(Seventh or eighth viewing, On Blu-ray, May 2017) Well, well, well… Star Wars. The original. A fixture of my childhood, to the point where I long thought of the movie as review-proof: what would I possibly say about a film I watched every time it played on TV when I was a boy? I last saw it in theatres when it was re-released in 1997, and before then in the mid-nineties in a campus theatre with a bunch of animation students enthusiastic about the 1993 Definitive collection laserdisc, and before that nearly every broadcast on Radio Canada… But as I sat down to celebrate the 40th anniversary “May the Fourth” to watch the latest 2011 Blu-ray release of the 1977 film, I realized that there is, actually, quite a bit to say about Star Wars from a critical perspective. I’m not seven anymore, and the flaws of the film are more glaring than I expected. The story is simplistic. George Lucas’s dialogue, other than some oft-quoted lines, is frankly terrible. Carrie Fisher, Mark Hamill and Harrison Ford have charm, but they were not gifted actors at the time (they got better, or more accurately grew more comfortable with their chosen screen persona). The universe is bare-bones and at time nonsensical. The special effects are all over the place, a flaw actually magnified by the hodgepodge of changes made to the film through the years, most notably in inserting now-dated CGI in the 1997 version of the film. The results clash, all the way to the overwhelming grain of 1977 film stock being blurred with 1997 digital makeup. The Blu-ray transfer of the film may be too good—much of the low-budget origins of the film clearly show, and harming the look of the film isn’t a good thing given that its substance is so lacking as well. Now, I still do like Star Wars—but I’ve become less and less of an uncritical fan over the years, and refreshing my memory of the first instalment does nothing to reverse the tendency. What may remain from Star Wars eventually is not much more than the launchpad of a much bigger and deeper shared universe. I’ll be watching the original trilogy in the next few months to officially log my reviews along the way (I saw them all last before I started keeping track of reviews), but I’m not going to be surprised if I end up re-evaluating the prequel trilogy based on my adjusted impressions of the three original films.
(On-demand, August 2012) It’s nonsense to discuss multi-million-dollar movies in terms of earnestness, but Red Tails is difficult to approach otherwise. It’s a well-intentioned, often spectacular attempt to restore glory to the story of the Word War 2 all-black Tuskegee Airmen, but it’s marred by a terrible script with flat characters, gag-inducing dialogue and dramatic arcs that couldn’t be closer to cliché. This mish-mash between good intentions and flat execution makes the film frustrating to discuss, as one threatens to overshadow the other. Admirably, the film was conceived, financed, produced and partially directed by George Lucas, using his Star Wars money to do some good and tell a story that deserved wider recognition. As a piece exploring racism during WW2, Red Tails is far more entertaining than the ponderous Miracle at St-Anna even as it scrupulously avoids getting too unpleasant in the details. Also worth praising are the air combat sequences, shot with crackling energy and showcasing the best of what special-effects technology can now offer to such stock sequences. There’s a lot to enjoy here, even the somewhat pop-corn treatment of the situation: it’s OK, from time to time, to have a movie in which African-American whoop it up while burning Nazis alive. As for historical accuracy, well, this is a Hollywood(ish) movie, after all, where “based on a true story” itself can be fiction. No, what hurts Red Tails a lot more is the amateur script, which doesn’t bother itself with distinctive characters or refined dialogue: everything is on-the-nose obviousness, heard countless times in similar films. The dramatic arcs are all copy-and-pasted from other movies, without too many surprises. Even more disappointing is the film’s fuzzy structure, ending on a note that isn’t anywhere near the triumph it should have been. (“Hey guys, why the funeral?”) Red Tails really comes alive when it’s up in the air, and even then when characters don’t say anything. While the dog-fighting sequences are state-of-the-art, everything else feels far too old-fashioned to be satisfying. But, at least, you can feel that it’s trying really really hard, and kicking the film for what it’s not feels like being unkind to a particularly happy puppy.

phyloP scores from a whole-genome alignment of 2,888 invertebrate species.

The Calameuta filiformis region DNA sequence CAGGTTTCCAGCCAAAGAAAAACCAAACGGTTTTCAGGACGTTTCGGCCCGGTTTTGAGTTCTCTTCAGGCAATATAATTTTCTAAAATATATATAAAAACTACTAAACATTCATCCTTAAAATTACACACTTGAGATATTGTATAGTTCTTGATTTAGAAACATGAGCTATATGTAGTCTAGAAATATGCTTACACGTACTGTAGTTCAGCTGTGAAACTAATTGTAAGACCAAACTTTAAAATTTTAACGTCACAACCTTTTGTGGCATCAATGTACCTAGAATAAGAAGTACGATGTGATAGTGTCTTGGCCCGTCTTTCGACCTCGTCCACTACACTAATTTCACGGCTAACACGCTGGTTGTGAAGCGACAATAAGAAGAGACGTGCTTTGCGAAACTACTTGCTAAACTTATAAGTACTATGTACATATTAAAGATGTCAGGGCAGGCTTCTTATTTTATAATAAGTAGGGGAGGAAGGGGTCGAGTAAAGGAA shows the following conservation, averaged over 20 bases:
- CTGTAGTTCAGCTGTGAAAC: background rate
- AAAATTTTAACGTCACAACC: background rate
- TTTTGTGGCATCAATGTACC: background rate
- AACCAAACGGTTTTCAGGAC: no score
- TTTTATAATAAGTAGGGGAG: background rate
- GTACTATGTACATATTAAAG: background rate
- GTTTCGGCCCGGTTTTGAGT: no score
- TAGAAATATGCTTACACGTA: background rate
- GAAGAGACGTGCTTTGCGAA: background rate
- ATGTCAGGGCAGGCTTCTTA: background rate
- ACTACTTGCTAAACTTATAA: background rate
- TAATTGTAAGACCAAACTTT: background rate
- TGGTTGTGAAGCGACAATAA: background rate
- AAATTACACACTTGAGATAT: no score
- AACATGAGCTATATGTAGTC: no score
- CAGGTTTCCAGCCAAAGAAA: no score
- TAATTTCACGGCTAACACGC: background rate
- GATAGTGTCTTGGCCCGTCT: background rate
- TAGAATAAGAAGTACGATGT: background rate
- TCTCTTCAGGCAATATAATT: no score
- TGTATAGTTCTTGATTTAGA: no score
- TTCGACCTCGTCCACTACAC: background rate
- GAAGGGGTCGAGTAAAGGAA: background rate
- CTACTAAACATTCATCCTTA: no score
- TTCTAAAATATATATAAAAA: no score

(On DVD, December 2010) I’ll be one of the first to bemoan the increasing cooptation of geeks from social outcasts to lucrative market segment, but even I have to admit that Fanboys is a fun comedy aimed squarely at that audience. The story of four Star-Wars-loving friends racing to steal an early copy of The Phantom Meance from Skywalker ranch, Fanboys gleefully indulges in geek references, inside jokes and enough re-quoted dialogue to qualify as a derivative work. I’m not sure why I was expecting something cheap, because the end result is polished B-movie, low-budget but not necessarily unpleasant to look at. The actors do their best (Jay Baruchel shows up in a decent early role, even showing his maple leaf chest tattoo), but it’s really the geekery of the film that takes center-stage in reflecting in the state of fandom circa winter 1999, still hoping that George Lucas would pull off a new trilogy of classic Star Wars films. (Part of the film’s humour is in the knowing references to the post-1999 reputation of The Phantom Menace, Jar Jar Binks or Harrison Ford) The geek stereotypes are extreme, but good-natured and even endearing when it comes to the five heroes of the story. If nothing else, fans should see Fanboys for the succession of cameos and bit parts for notables such as William Shatner, Danny Trejo, Seth Rogen (in three different roles), Carrie Fisher, Billy Dee Williams and many more. (Only Kevin Smith’s cameo feels rushed and incoherent.) There’s also a snappy pop soundtrack. Fanboys isn’t much of a comedy without the geek references (people without knowledge of the Star Wars universe, in particular, will miss out on much), but it’s good enough to exceed low expectations. [Classification note for metadata nerds: The film was shot in 2007, pushed back numerous times during the film’s troubled production history and eventually released in theaters and DVD in 2009. IMDB thinks it’s a 2008 film, but I’m listing it here as a 2009 release.]